In many areas of Rajasthan and Madhya Pradesh, the price of petrol has exceeded INR 100/litre. In many other cities, it is near the range of INR 90/litre. Why has the petrol price crossed more than ₹100 per litre across many places in India? Is it the fault of global crude oil prices or is it the excise duty that has been put up by the Central Government or the VAT that is being put by the State Government? Let’s find out this phenomenon and discuss how can we control rising petrol prices.
Why is Petrol at 100 rupees?
Last year, because of lockdown and no international travel, the demand of crude oil crashed and prices slipped from 66 dollars per barrel to 18 dollars per barrel. At that time, Central Government raised taxes and earned extra revenue. But from October 2020, things started inching back to normal and demand for fuel started rising. And when demand increased, global prices also increased. Crude oil prices went up by 150%. But the taxes which were increased by the Government didn’t go down. But in India’s rising fuel price story, there is a third party involved apart from Central and State Government. There is a global cartel that controls oil prices worldwide.
This cartel is called Organization of the Petroleum Exporting Countries (OPEC). OPEC controls 75% of the world’s crude oil output. For oil prices, the whole world is at the mercy of these few countries. When for any reason global oil prices start falling, then these countries reduce the production of oil as well. If there is less oil in the world, global prices will increase for sure. OPEC has decided to cut the production of oil by an extra 1 million barrels per day until April. This will keep global prices high for the coming times. This is an important reason why fuel prices are rising worldwide. In 2013, India used to buy 1 barrel for 110 dollars and today it’s price is around 55-65 Dollars per barrel, but still fuel is more expensive than before.
Whether you buy petrol or diesel directly or not, but when petrol prices rise, it leads to inflation. And all of this impacts the common man and thus, highlights the need to control rising petrol prices.
Deregulation of Petrol Prices
In today’s time, the Government of our country uses the Dynamic Pricing System to decide the price of petrol and diesel. The way crude oil prices fluctuates in the global market, similarly petrol prices fluctuates in our country. So this can be called as deregulation. That is to say the Government is not directly controlling the price of petrol. Rather the global market is controlling what should be the price of petrol. Previously the price of petrol and diesel used to change on 1st and 16th of every month according to the global market. This states that the price used to remain constant for about 15 days.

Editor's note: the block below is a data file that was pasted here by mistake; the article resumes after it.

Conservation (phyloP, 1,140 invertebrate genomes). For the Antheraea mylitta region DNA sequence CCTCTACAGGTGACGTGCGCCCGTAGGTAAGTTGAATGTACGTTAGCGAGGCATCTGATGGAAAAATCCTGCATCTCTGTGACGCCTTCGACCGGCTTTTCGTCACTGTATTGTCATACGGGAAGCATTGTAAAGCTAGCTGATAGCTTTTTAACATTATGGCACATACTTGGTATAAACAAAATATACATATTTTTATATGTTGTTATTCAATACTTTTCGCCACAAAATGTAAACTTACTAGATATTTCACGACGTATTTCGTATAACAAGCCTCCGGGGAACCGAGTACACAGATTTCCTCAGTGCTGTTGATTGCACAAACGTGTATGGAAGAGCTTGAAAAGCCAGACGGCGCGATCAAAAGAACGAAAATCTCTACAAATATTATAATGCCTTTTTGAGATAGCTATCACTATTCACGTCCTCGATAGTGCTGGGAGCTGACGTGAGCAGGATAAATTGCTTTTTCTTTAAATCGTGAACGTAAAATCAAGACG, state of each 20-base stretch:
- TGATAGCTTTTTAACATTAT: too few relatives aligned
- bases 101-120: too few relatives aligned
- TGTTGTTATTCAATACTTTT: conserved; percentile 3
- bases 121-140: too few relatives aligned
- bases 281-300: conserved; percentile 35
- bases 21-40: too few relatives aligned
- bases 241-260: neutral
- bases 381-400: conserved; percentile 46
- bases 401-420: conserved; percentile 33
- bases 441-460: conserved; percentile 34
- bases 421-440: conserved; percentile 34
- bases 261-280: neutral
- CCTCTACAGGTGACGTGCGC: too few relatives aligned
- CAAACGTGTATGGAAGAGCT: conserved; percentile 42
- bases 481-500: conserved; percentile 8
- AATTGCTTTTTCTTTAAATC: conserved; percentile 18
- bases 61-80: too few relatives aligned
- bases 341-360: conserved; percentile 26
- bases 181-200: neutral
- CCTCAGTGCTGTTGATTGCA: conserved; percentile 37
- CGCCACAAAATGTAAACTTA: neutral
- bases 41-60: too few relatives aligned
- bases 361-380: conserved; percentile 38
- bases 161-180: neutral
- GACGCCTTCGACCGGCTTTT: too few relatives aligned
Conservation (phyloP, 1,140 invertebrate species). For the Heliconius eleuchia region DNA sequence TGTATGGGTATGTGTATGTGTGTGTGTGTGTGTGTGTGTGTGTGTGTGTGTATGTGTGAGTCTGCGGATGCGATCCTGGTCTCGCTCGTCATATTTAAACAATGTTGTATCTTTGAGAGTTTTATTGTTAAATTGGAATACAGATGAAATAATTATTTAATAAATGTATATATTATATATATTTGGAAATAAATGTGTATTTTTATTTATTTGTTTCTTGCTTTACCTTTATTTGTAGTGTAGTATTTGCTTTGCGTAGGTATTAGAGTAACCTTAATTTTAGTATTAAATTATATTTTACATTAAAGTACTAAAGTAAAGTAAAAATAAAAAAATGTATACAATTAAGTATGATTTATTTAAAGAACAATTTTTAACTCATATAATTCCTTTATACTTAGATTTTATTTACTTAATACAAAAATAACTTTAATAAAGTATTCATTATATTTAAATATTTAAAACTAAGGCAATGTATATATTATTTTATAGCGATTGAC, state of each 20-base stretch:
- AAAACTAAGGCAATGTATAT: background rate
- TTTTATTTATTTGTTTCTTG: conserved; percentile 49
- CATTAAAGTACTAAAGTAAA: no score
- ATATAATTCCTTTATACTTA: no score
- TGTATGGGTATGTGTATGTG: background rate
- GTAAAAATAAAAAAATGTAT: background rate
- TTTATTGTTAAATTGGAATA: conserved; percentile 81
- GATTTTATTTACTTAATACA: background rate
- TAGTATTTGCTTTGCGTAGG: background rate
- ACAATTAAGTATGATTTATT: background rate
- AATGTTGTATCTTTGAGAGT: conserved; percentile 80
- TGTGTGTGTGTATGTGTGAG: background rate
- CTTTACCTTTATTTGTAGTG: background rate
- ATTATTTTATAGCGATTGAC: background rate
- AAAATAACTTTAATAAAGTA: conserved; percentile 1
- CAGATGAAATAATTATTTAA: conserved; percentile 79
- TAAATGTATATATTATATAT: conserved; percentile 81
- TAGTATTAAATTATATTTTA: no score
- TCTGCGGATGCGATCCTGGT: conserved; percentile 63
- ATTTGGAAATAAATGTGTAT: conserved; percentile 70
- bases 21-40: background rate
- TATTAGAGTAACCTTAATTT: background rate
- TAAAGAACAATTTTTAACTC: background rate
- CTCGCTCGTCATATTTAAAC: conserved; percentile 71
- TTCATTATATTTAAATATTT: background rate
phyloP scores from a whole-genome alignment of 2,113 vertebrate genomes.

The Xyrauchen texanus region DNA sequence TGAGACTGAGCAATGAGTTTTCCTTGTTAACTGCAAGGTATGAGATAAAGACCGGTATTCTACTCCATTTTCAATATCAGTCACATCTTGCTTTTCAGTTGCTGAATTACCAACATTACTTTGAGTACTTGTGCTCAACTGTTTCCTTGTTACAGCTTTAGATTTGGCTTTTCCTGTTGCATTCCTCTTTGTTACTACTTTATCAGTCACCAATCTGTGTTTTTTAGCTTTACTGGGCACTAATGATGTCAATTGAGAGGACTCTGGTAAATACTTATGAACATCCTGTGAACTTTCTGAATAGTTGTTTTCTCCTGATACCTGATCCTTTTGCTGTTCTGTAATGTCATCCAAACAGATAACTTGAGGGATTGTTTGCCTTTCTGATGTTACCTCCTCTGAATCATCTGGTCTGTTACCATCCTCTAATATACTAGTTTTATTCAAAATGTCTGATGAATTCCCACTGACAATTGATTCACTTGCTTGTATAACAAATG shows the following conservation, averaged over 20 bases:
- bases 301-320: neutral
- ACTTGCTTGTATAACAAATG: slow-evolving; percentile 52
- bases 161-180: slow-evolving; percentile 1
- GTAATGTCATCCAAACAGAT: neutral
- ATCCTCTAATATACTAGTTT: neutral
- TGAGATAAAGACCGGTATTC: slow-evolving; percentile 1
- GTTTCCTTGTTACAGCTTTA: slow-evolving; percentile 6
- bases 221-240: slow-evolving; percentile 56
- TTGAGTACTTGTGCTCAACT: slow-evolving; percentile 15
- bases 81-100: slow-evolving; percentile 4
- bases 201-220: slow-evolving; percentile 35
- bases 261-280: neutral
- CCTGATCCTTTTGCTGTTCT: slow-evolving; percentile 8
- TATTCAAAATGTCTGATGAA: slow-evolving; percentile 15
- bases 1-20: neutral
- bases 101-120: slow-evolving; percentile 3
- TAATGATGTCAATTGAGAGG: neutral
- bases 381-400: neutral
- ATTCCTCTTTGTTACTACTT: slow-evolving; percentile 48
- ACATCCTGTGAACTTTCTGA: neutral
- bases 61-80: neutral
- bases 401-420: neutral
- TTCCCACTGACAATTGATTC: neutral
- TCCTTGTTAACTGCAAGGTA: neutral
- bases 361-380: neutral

But on 16th June, 2017 the Indian Government introduced a new scheme which stated that instead of revising the price every 15 days, it will be revised everyday. Everyday the price of petrol and diesel would be revised at 6 O’clock in the morning which is still prevalent as of today. Due to this very reason, you hear everyday that the petrol prices go up by a rupee or 50 paisa. Now let’s talk about the present scenario. Crude Oil is the raw material of both petrol and diesel, and in India about 84% of petroleum products are imported.
How much tax do we pay on Fuel?
The problem is out of what we pay for petrol, only 33% is its cost and the rest are taxes. As of today the price of crude oil is 64 dollars, which is around INR 4672 per barrel. One barrel contains 159 litres of crude oil. Which means that the Indian Government purchases oil for ₹29.7/litre. Freight and Insurance is added to this and then different petroleum products are made by refining the crude oil. Let’s consider petrol, ₹3.6/litre is charged as dealers commission. This comes up to ₹33.9/litre (₹29.7 + ₹3.6) which is the total cost before adding tax. Today, Central Government charges 33 rupees on every litre of petrol. And different states also charge their VAT. This VAT is different in every area.